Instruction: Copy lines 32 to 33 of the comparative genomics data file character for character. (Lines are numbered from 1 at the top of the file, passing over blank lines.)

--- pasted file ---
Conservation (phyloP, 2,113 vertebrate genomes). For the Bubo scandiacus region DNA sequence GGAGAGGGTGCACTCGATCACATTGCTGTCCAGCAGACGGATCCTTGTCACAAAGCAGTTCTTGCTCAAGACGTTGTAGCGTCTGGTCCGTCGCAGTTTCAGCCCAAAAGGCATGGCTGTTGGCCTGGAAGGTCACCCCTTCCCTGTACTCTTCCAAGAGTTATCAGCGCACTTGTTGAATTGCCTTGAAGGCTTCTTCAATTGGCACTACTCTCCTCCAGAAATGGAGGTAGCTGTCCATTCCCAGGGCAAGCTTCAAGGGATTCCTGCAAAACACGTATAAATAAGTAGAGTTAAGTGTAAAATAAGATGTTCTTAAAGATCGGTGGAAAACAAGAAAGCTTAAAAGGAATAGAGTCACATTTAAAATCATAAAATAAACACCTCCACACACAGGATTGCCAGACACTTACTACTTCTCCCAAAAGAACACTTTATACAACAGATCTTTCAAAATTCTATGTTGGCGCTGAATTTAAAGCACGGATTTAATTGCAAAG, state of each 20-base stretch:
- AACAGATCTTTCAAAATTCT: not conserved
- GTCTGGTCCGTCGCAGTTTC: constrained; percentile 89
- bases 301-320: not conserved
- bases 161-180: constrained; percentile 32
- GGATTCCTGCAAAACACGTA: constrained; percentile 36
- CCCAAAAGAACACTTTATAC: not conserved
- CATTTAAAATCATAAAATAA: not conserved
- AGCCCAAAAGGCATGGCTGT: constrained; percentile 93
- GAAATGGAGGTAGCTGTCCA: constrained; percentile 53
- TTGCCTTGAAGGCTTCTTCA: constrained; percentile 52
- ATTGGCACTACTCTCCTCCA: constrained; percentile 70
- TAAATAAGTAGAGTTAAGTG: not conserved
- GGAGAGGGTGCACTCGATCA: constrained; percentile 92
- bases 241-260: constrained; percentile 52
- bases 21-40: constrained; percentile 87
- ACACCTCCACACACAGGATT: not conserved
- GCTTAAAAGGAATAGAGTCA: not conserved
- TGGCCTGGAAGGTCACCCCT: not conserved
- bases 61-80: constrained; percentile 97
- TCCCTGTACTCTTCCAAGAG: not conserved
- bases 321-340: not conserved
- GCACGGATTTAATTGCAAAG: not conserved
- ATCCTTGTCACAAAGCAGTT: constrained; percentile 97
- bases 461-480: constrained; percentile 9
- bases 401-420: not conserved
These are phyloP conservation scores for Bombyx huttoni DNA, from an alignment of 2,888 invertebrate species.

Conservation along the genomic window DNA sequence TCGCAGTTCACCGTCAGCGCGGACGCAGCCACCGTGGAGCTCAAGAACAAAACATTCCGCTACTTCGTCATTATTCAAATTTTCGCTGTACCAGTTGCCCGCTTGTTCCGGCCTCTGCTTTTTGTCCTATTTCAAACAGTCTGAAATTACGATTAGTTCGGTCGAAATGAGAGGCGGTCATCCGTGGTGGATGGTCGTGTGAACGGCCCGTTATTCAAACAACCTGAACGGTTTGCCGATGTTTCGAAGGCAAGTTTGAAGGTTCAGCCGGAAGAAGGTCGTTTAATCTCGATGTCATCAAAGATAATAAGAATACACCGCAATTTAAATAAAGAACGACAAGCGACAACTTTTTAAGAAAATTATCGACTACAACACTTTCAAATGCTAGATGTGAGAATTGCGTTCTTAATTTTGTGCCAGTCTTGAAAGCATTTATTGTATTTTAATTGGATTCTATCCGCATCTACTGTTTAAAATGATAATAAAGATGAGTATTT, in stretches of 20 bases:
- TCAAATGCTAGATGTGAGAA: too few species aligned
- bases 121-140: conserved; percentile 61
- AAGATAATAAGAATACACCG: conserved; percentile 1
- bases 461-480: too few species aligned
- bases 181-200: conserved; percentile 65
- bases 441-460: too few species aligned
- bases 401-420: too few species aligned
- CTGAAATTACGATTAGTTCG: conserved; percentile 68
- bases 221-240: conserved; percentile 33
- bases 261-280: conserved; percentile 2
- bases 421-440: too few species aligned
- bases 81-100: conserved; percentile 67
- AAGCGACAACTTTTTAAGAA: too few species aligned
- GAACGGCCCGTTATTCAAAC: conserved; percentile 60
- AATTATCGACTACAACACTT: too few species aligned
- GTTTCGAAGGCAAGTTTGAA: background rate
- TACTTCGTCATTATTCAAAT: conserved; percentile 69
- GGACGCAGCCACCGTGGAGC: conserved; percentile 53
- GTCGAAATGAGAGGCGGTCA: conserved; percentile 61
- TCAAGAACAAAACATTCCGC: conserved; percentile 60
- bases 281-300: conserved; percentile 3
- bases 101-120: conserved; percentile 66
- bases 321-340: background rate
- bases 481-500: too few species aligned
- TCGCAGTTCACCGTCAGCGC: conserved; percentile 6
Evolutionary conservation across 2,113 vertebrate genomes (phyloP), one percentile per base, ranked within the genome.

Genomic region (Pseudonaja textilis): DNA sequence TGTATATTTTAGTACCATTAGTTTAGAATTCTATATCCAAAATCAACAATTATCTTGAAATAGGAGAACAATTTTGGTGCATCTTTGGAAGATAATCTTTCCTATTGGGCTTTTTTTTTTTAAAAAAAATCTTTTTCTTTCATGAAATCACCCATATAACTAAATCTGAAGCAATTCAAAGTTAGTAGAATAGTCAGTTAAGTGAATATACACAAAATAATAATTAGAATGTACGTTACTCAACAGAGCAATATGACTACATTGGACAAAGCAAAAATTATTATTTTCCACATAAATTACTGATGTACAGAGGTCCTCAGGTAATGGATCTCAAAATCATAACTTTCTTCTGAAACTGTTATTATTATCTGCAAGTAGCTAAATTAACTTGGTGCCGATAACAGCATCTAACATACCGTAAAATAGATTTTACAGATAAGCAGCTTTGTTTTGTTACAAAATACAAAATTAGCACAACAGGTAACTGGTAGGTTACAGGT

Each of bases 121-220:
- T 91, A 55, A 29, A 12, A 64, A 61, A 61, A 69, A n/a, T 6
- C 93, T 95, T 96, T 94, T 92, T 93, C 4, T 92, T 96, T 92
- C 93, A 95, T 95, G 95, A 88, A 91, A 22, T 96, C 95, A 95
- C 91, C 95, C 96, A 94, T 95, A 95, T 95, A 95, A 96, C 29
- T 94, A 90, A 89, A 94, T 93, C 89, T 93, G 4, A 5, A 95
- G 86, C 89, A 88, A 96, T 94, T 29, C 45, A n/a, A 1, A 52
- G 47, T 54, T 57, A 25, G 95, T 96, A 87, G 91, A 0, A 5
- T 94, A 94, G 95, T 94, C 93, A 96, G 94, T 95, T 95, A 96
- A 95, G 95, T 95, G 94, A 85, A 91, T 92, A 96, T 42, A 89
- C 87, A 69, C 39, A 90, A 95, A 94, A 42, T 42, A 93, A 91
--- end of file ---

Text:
- bases 461-480: too few species aligned
- bases 181-200: conserved; percentile 65